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22 May, 2021 14:50

YouTube video creators lash out at corporate greed after platform forces ads on small channels, whether they like it or not

YouTube video creators lash out at corporate greed after platform forces ads on small channels, whether they like it or not

An update to YouTube’s content monetization rules has left some small creators dismayed. People watching their videos will be served ads, and the Big Tech company will take all the revenue for itself.

The Google-owned video-sharing platform is giving itself some additional space to profit from the content it hosts. Once the updated rules come into force in June, YouTube will start putting ads on channels that have too few subscribers and views to qualify for its Partner Program, a mechanism that allows owners of bigger channels to monetize popularity by splitting ad revenue with the platform.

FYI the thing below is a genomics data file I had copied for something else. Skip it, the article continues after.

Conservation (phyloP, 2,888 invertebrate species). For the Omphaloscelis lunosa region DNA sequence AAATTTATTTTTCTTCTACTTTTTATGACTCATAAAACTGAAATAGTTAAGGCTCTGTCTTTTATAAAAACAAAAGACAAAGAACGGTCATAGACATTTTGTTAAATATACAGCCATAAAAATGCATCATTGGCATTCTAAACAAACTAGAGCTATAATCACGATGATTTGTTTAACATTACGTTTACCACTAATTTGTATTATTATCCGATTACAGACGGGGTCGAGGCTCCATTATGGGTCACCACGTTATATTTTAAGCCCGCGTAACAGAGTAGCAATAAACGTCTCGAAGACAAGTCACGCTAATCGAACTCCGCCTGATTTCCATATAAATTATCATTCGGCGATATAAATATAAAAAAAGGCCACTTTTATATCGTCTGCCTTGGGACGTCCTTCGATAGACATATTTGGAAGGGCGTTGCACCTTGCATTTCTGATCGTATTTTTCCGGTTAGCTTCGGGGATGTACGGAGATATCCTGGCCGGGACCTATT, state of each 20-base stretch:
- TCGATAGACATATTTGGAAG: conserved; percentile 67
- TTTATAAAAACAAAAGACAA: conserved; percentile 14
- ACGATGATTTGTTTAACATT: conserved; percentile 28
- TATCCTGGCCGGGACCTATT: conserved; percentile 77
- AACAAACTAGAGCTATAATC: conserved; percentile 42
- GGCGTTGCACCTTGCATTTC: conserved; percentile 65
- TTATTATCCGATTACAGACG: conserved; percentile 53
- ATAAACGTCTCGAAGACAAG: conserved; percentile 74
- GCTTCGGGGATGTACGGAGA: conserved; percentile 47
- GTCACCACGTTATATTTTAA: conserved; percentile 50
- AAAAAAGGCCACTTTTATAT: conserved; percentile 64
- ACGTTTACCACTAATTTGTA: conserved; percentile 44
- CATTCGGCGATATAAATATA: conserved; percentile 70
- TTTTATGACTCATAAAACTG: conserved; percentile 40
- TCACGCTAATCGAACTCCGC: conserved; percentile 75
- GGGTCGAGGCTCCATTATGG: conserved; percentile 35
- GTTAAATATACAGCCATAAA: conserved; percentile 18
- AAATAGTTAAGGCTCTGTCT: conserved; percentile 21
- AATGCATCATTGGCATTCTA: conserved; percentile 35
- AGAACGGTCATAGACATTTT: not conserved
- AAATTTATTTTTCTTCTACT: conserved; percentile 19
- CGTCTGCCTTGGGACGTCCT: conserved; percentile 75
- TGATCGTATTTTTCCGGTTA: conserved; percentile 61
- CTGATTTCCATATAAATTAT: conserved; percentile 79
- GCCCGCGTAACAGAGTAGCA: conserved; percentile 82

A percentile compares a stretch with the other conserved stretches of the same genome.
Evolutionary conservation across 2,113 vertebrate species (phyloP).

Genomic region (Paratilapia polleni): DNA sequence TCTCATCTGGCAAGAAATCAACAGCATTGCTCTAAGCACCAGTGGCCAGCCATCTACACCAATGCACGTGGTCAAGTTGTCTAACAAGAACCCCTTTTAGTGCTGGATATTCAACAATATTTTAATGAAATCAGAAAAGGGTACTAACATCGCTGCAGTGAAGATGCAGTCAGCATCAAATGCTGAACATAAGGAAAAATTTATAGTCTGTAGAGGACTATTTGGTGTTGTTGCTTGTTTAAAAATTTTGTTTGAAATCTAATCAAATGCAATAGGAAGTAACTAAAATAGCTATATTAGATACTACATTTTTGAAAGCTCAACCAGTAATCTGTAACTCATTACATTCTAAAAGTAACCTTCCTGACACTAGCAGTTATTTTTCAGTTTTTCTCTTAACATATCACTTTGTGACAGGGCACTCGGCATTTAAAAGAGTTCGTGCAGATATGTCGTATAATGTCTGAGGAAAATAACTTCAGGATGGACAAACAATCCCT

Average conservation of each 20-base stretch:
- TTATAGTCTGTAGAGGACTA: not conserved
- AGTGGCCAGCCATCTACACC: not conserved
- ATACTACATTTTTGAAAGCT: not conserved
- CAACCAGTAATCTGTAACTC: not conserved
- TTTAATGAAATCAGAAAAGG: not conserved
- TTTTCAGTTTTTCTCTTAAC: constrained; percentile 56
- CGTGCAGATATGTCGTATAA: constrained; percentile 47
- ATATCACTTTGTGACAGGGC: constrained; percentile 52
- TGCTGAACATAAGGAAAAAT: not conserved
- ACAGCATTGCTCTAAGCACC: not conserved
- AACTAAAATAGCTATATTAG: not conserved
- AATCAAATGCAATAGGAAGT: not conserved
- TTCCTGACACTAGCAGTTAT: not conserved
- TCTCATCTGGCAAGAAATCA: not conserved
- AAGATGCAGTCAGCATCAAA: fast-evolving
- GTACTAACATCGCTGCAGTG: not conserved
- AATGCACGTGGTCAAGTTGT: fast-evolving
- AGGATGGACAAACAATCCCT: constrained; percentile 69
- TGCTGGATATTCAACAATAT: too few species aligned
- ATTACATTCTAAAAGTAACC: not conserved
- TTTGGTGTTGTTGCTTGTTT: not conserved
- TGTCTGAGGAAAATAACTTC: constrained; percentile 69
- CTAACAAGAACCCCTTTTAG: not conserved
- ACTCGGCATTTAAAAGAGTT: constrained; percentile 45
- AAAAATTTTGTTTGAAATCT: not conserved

The terms have been in place for US-based users since November 2020, but will soon be in force globally. The expansion of the rules also applies US taxation to foreign YouTubers, a move that the service announced earlier this month.

Also on rt.com ‘Huge middle finger’: YouTube tells foreign creators they will soon be charged AMERICAN tax

Needless to say, the imminent commercialization was not welcomed by many of those it will affect the most – small content creators. They can no longer keep their channels ad-free, but they can’t have any financial compensation either, unlike their more-popular counterparts.

Some creators outraged by the upcoming “YouTube slavery” even called on people to use ad-blocking browser extensions to punish the platform.

Others predicted a rather grim (if not quite realistic) future that the ongoing tightening of the screws on monetization may bring a few years down the line.

Some mocked YouTube’s increasingly pervasive money-making strategy.

Amid all the anger, some people found a silver lining. Content creators who manage to grow big enough to lay claim to ad revenue will get some degree of control over how their videos are monetized, and could make the commercials less irritating for viewers.

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